Tuesday, December 10, 2013

Patently Unreasonable

There is nothing that disadvantages entrepreneurs and small businesses in the tech sector more than the patent regime.

Once again, I am looking at the opportunity to register what I believe is an incredibly valuable invention, but everything is stacked against me in doing this (I talk in the first person because patents are granted to individuals not organisations per se).

The advantages are obvious (or, if you like, patently obvious): you get twenty years of protection for an idea and the ability to exploit it without competition (unless you chose to licence your idea). In the UK there are significant tax breaks via the Patent Box scheme. In time, you can even aspire to becoming a patent troll, with no need to run a business - just sue everyone who comes close to your idea.

But the disadvantages are ludicrous. In an era where a business based on a strong innovation would be built and sold in a couple of years, just read this from the UK Intellectual Property Office website:

"From the time an application is filed, the UK patent application process can take 4 or 5 years, or even longer. There are ways to speed the process up, but these may not be in your best interests."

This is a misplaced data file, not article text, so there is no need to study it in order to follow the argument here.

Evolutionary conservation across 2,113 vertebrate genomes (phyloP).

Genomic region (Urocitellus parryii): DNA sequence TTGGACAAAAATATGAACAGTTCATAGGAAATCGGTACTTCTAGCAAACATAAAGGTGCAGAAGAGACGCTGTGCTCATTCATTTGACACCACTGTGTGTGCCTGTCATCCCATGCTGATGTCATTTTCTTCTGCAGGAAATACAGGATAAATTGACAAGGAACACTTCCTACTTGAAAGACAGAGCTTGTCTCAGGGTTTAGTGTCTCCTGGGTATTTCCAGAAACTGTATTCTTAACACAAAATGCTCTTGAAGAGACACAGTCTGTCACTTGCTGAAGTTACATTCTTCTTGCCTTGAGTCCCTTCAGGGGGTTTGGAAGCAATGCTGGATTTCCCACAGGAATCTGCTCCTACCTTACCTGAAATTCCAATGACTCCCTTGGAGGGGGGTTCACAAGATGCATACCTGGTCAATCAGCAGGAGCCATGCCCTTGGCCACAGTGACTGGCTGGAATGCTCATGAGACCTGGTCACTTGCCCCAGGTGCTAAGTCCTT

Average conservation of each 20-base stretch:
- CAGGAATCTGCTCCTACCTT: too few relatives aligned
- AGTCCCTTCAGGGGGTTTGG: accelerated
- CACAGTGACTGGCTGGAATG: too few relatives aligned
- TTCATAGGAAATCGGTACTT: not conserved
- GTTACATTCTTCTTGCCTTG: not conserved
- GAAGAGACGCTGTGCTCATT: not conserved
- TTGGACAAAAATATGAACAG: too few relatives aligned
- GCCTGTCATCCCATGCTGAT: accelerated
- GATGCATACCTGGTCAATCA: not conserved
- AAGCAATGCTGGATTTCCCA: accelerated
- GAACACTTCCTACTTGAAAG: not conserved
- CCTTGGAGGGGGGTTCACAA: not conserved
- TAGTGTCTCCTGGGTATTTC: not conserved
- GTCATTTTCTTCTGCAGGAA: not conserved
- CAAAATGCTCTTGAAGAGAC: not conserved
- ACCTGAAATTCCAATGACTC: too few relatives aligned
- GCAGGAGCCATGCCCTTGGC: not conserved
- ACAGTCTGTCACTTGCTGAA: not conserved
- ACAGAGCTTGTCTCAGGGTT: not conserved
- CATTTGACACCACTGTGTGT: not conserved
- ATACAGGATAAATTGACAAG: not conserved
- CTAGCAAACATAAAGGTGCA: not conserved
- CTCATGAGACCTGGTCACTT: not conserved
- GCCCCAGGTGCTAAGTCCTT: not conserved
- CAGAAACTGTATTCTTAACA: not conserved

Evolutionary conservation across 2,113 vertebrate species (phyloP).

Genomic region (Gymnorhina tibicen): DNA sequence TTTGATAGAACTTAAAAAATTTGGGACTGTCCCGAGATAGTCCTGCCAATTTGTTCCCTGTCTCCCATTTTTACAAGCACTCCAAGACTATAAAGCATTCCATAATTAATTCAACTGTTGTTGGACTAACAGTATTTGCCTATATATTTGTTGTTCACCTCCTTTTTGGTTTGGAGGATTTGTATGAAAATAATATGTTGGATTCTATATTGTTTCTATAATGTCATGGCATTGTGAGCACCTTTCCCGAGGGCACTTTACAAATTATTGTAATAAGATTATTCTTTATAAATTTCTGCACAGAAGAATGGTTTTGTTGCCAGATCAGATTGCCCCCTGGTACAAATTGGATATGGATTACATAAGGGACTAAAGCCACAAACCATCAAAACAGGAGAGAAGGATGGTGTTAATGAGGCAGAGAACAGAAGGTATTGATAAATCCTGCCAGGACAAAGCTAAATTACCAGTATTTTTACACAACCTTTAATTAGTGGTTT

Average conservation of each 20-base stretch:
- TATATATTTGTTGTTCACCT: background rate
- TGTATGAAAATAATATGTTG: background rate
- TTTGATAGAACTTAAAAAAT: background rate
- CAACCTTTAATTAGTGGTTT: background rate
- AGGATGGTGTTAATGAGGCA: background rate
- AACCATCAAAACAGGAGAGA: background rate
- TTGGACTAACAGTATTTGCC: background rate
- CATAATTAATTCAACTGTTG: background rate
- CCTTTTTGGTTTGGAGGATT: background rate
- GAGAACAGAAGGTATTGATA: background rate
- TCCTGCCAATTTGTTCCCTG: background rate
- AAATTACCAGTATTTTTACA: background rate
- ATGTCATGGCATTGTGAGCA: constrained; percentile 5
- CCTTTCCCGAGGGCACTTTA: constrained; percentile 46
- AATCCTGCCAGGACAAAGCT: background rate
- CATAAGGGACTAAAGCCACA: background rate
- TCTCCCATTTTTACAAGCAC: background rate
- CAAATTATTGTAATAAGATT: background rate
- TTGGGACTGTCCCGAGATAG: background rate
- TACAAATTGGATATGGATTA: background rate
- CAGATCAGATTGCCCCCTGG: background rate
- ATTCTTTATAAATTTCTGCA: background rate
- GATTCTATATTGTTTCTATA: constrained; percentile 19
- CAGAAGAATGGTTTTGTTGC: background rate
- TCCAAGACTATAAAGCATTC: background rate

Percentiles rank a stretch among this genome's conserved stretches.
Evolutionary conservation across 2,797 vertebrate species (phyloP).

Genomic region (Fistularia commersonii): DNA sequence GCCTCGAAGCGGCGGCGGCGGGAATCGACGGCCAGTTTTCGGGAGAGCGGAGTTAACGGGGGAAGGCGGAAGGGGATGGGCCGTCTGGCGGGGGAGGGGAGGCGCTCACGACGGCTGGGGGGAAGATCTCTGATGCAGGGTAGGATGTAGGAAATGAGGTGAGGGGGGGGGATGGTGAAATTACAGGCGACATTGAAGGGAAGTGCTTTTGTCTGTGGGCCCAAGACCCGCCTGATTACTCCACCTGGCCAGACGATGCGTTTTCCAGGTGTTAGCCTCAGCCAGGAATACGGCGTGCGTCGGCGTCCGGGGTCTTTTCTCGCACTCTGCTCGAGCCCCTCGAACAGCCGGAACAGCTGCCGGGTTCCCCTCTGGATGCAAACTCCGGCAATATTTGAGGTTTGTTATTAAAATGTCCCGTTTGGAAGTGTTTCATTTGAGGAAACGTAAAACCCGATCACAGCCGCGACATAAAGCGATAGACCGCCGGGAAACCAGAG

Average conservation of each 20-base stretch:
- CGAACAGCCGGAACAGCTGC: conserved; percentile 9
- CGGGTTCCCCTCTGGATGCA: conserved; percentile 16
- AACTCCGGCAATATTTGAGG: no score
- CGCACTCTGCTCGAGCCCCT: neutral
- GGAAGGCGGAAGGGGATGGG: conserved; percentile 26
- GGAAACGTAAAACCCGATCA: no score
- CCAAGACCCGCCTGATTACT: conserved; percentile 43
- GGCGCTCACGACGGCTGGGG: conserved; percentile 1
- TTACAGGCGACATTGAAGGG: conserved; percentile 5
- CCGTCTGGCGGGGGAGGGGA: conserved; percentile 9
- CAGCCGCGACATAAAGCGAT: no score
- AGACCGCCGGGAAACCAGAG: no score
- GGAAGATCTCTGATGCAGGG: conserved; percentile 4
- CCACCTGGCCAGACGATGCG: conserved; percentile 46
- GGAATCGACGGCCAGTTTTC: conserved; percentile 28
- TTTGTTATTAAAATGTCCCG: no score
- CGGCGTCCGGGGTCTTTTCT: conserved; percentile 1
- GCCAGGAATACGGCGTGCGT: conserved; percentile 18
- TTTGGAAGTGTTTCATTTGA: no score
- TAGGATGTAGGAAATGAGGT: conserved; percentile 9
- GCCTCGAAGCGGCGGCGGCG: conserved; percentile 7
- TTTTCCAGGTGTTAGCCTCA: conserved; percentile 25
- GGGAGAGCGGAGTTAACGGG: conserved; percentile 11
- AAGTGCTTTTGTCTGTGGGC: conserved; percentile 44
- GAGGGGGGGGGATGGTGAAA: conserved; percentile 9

From the USPTO website:

"Currently, the average patent application pendency is 24.6 months. Applications received in the U.S. Patent and Trademark Office are numbered in sequential order and the applicant will be informed within eight weeks of the application number and official filing date if filed in paper. If filed electronically, the application number is available within minutes."

And then there's the tremendous cost. Unless you are a multinational with very deep pockets and a legal department, you are severely disadvantaged.

Giving tax breaks is one thing, presiding over a system that operates at 18th century speed is something else.

The UK needs more medium and large sized tech companies, but between lack of access to capital and liquidity, this is the most major issue holding back growth in the British tech sector.